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For router with route switch processor (RSP), if an IP address is configured for the RSP interface and the IP is pinged, is the ping forwarded to the main CPU (control plane)? Or the CPU of RSP will not forward to the main CPU and reply the ICMP itself?

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  • You say "RSP", several of Cisco's router models use that designation for the RP (Cisco 7500, Cisco 7600, Cisco 12000, ASR 9000), and the behavior is not the same. Which specific platform are you asking about? – Mike Pennington Mar 25 '15 at 10:05
  • @MikePennington I don't have particular models in mind. – Ron Vince Mar 26 '15 at 8:13
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As Mike correctly states, it depends on the specific platform you're asking about. On the 7500, VIP2/VIP4 cards will reply to ICMP packets locally on the VIP. On non-VIP 7500 linecards, the ICMP will be forwarded to the RSP and processed there.
The GSR (Cisco 12000) did all ICMP processing on the linecards, and to be really pedantic only had an "RP" (route processor) and not an RSP (route-switch processor).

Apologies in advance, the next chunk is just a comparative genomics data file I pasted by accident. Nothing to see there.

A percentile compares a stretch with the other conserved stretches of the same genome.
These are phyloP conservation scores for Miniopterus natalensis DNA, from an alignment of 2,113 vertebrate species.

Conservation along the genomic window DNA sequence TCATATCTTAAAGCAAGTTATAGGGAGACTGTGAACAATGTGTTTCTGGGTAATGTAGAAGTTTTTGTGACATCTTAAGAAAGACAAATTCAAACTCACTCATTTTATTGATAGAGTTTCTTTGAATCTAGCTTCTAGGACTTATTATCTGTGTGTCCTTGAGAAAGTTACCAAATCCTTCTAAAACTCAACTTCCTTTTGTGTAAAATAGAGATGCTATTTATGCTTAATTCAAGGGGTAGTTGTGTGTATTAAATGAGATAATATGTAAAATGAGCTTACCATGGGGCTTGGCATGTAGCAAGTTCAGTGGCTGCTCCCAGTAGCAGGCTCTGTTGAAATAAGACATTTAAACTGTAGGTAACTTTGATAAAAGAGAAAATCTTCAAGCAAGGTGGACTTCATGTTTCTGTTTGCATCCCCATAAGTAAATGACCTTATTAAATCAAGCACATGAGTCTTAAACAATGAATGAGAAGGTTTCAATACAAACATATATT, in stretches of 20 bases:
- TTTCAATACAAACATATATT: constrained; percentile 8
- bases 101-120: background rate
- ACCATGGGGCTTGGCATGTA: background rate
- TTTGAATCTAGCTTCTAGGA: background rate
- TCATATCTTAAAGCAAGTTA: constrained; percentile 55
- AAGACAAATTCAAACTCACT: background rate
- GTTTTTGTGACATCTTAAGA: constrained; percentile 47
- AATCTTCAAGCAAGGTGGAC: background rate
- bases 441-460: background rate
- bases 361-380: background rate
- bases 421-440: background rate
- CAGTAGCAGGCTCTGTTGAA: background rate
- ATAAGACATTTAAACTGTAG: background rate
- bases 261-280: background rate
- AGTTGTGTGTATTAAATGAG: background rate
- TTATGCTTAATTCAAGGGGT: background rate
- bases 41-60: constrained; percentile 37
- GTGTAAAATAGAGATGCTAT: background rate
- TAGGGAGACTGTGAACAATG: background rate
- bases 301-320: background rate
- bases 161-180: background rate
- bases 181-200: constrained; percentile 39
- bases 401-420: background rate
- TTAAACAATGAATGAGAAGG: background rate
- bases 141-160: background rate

On the ASR 9000, ICMP was handled strictly on the linecards.

I don't have enough background on the 7600 to answer authoritatively, but the general answer is that any linecard that has its own CPU and runs its own instance of IOS/IOS-XR would handle ICMP locally on those linecard.

I should say here that to be super super accurate there were almost always some very unique or specific cases where you could force packets to be punted all the way to the main RSP (or RP) but on more recent platforms those cases are more and more rare.

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  • "On non-VIP 7500 linecards, the ICMP will be forwarded to the RSP and processed there.". What kind of cards? – Ron Vince Mar 26 '15 at 10:20
  • The 7500 had two broad types of linecards - the "VIPs" were fully distributed and ran a local copy of IOS on each card and did fully autonomous forwarding. The other (i.e. non-VIP) linecards used the RSP to do all packet forwarding – ljwobker Mar 27 '15 at 16:42

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